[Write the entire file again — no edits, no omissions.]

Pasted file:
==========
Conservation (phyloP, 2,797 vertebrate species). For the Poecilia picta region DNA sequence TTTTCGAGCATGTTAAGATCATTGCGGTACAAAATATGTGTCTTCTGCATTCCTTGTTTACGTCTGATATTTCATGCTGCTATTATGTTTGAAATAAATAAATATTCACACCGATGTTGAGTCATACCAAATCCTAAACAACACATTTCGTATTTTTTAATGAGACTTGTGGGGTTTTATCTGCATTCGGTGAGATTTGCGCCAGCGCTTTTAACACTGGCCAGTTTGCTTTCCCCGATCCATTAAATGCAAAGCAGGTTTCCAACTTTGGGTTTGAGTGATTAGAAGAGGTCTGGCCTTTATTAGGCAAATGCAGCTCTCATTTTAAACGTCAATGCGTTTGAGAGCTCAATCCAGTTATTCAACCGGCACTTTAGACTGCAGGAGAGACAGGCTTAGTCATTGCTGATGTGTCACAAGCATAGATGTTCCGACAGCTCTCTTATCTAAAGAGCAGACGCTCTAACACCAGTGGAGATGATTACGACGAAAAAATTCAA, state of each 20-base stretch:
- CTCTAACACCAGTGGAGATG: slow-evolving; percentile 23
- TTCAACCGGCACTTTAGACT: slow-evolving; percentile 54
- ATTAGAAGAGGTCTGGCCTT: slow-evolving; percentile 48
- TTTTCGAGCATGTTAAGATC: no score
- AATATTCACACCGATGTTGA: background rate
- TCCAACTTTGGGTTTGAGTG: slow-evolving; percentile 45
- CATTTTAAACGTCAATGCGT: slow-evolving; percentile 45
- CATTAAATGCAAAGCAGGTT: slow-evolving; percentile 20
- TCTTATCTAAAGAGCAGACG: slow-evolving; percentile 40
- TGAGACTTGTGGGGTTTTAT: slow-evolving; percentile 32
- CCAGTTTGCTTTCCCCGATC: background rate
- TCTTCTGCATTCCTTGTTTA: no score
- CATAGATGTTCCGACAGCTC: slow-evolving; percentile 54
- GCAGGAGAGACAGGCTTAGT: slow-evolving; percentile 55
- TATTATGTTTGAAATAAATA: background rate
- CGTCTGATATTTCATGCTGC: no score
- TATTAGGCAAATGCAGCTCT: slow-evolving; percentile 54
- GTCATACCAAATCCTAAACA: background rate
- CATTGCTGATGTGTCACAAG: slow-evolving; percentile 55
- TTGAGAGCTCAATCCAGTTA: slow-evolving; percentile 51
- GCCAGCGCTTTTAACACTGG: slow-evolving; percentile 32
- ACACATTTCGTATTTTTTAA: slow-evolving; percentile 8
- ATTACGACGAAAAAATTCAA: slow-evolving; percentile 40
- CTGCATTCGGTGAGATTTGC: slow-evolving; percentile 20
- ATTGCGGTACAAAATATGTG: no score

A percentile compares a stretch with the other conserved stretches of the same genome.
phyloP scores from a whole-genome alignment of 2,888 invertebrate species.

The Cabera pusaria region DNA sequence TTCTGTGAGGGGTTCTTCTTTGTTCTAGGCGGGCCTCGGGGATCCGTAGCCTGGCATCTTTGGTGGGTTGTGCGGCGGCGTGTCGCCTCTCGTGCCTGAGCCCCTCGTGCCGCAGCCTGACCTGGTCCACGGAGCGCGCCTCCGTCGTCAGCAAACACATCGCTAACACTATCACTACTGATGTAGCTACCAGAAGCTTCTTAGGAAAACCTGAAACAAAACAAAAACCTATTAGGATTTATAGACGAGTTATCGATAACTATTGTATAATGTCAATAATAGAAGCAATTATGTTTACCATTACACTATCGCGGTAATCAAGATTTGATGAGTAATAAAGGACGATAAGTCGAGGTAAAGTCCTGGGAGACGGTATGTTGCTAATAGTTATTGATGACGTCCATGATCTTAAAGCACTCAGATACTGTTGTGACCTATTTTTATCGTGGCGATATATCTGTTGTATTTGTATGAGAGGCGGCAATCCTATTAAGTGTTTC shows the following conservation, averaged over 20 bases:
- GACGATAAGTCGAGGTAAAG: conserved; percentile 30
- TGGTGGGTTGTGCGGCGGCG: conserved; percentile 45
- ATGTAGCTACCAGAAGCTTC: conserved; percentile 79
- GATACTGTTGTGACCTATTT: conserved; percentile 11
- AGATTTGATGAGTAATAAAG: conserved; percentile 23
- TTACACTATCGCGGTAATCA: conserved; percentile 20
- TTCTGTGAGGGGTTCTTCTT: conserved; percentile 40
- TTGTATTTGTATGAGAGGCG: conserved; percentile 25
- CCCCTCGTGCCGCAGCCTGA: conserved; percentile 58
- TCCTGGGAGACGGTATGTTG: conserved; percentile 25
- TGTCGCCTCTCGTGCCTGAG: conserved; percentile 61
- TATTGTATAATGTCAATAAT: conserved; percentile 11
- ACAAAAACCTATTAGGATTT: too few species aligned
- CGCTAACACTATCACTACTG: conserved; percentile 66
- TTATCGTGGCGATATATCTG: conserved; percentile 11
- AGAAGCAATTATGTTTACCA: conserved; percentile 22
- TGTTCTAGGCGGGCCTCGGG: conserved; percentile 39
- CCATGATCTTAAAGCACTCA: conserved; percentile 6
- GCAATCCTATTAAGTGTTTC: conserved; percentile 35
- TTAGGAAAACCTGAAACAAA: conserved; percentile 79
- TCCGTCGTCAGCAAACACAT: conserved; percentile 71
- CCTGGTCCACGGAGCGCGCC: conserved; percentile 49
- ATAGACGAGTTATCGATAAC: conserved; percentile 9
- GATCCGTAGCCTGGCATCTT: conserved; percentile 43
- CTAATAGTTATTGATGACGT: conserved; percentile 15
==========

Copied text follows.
Conservation (phyloP, 2,797 vertebrate species). For the Poecilia picta region DNA sequence TTTTCGAGCATGTTAAGATCATTGCGGTACAAAATATGTGTCTTCTGCATTCCTTGTTTACGTCTGATATTTCATGCTGCTATTATGTTTGAAATAAATAAATATTCACACCGATGTTGAGTCATACCAAATCCTAAACAACACATTTCGTATTTTTTAATGAGACTTGTGGGGTTTTATCTGCATTCGGTGAGATTTGCGCCAGCGCTTTTAACACTGGCCAGTTTGCTTTCCCCGATCCATTAAATGCAAAGCAGGTTTCCAACTTTGGGTTTGAGTGATTAGAAGAGGTCTGGCCTTTATTAGGCAAATGCAGCTCTCATTTTAAACGTCAATGCGTTTGAGAGCTCAATCCAGTTATTCAACCGGCACTTTAGACTGCAGGAGAGACAGGCTTAGTCATTGCTGATGTGTCACAAGCATAGATGTTCCGACAGCTCTCTTATCTAAAGAGCAGACGCTCTAACACCAGTGGAGATGATTACGACGAAAAAATTCAA, state of each 20-base stretch:
- CTCTAACACCAGTGGAGATG: slow-evolving; percentile 23
- TTCAACCGGCACTTTAGACT: slow-evolving; percentile 54
- ATTAGAAGAGGTCTGGCCTT: slow-evolving; percentile 48
- TTTTCGAGCATGTTAAGATC: no score
- AATATTCACACCGATGTTGA: background rate
- TCCAACTTTGGGTTTGAGTG: slow-evolving; percentile 45
- CATTTTAAACGTCAATGCGT: slow-evolving; percentile 45
- CATTAAATGCAAAGCAGGTT: slow-evolving; percentile 20
- TCTTATCTAAAGAGCAGACG: slow-evolving; percentile 40
- TGAGACTTGTGGGGTTTTAT: slow-evolving; percentile 32
- CCAGTTTGCTTTCCCCGATC: background rate
- TCTTCTGCATTCCTTGTTTA: no score
- CATAGATGTTCCGACAGCTC: slow-evolving; percentile 54
- GCAGGAGAGACAGGCTTAGT: slow-evolving; percentile 55
- TATTATGTTTGAAATAAATA: background rate
- CGTCTGATATTTCATGCTGC: no score
- TATTAGGCAAATGCAGCTCT: slow-evolving; percentile 54
- GTCATACCAAATCCTAAACA: background rate
- CATTGCTGATGTGTCACAAG: slow-evolving; percentile 55
- TTGAGAGCTCAATCCAGTTA: slow-evolving; percentile 51
- GCCAGCGCTTTTAACACTGG: slow-evolving; percentile 32
- ACACATTTCGTATTTTTTAA: slow-evolving; percentile 8
- ATTACGACGAAAAAATTCAA: slow-evolving; percentile 40
- CTGCATTCGGTGAGATTTGC: slow-evolving; percentile 20
- ATTGCGGTACAAAATATGTG: no score

A percentile compares a stretch with the other conserved stretches of the same genome.
phyloP scores from a whole-genome alignment of 2,888 invertebrate species.

The Cabera pusaria region DNA sequence TTCTGTGAGGGGTTCTTCTTTGTTCTAGGCGGGCCTCGGGGATCCGTAGCCTGGCATCTTTGGTGGGTTGTGCGGCGGCGTGTCGCCTCTCGTGCCTGAGCCCCTCGTGCCGCAGCCTGACCTGGTCCACGGAGCGCGCCTCCGTCGTCAGCAAACACATCGCTAACACTATCACTACTGATGTAGCTACCAGAAGCTTCTTAGGAAAACCTGAAACAAAACAAAAACCTATTAGGATTTATAGACGAGTTATCGATAACTATTGTATAATGTCAATAATAGAAGCAATTATGTTTACCATTACACTATCGCGGTAATCAAGATTTGATGAGTAATAAAGGACGATAAGTCGAGGTAAAGTCCTGGGAGACGGTATGTTGCTAATAGTTATTGATGACGTCCATGATCTTAAAGCACTCAGATACTGTTGTGACCTATTTTTATCGTGGCGATATATCTGTTGTATTTGTATGAGAGGCGGCAATCCTATTAAGTGTTTC shows the following conservation, averaged over 20 bases:
- GACGATAAGTCGAGGTAAAG: conserved; percentile 30
- TGGTGGGTTGTGCGGCGGCG: conserved; percentile 45
- ATGTAGCTACCAGAAGCTTC: conserved; percentile 79
- GATACTGTTGTGACCTATTT: conserved; percentile 11
- AGATTTGATGAGTAATAAAG: conserved; percentile 23
- TTACACTATCGCGGTAATCA: conserved; percentile 20
- TTCTGTGAGGGGTTCTTCTT: conserved; percentile 40
- TTGTATTTGTATGAGAGGCG: conserved; percentile 25
- CCCCTCGTGCCGCAGCCTGA: conserved; percentile 58
- TCCTGGGAGACGGTATGTTG: conserved; percentile 25
- TGTCGCCTCTCGTGCCTGAG: conserved; percentile 61
- TATTGTATAATGTCAATAAT: conserved; percentile 11
- ACAAAAACCTATTAGGATTT: too few species aligned
- CGCTAACACTATCACTACTG: conserved; percentile 66
- TTATCGTGGCGATATATCTG: conserved; percentile 11
- AGAAGCAATTATGTTTACCA: conserved; percentile 22
- TGTTCTAGGCGGGCCTCGGG: conserved; percentile 39
- CCATGATCTTAAAGCACTCA: conserved; percentile 6
- GCAATCCTATTAAGTGTTTC: conserved; percentile 35
- TTAGGAAAACCTGAAACAAA: conserved; percentile 79
- TCCGTCGTCAGCAAACACAT: conserved; percentile 71
- CCTGGTCCACGGAGCGCGCC: conserved; percentile 49
- ATAGACGAGTTATCGATAAC: conserved; percentile 9
- GATCCGTAGCCTGGCATCTT: conserved; percentile 43
- CTAATAGTTATTGATGACGT: conserved; percentile 15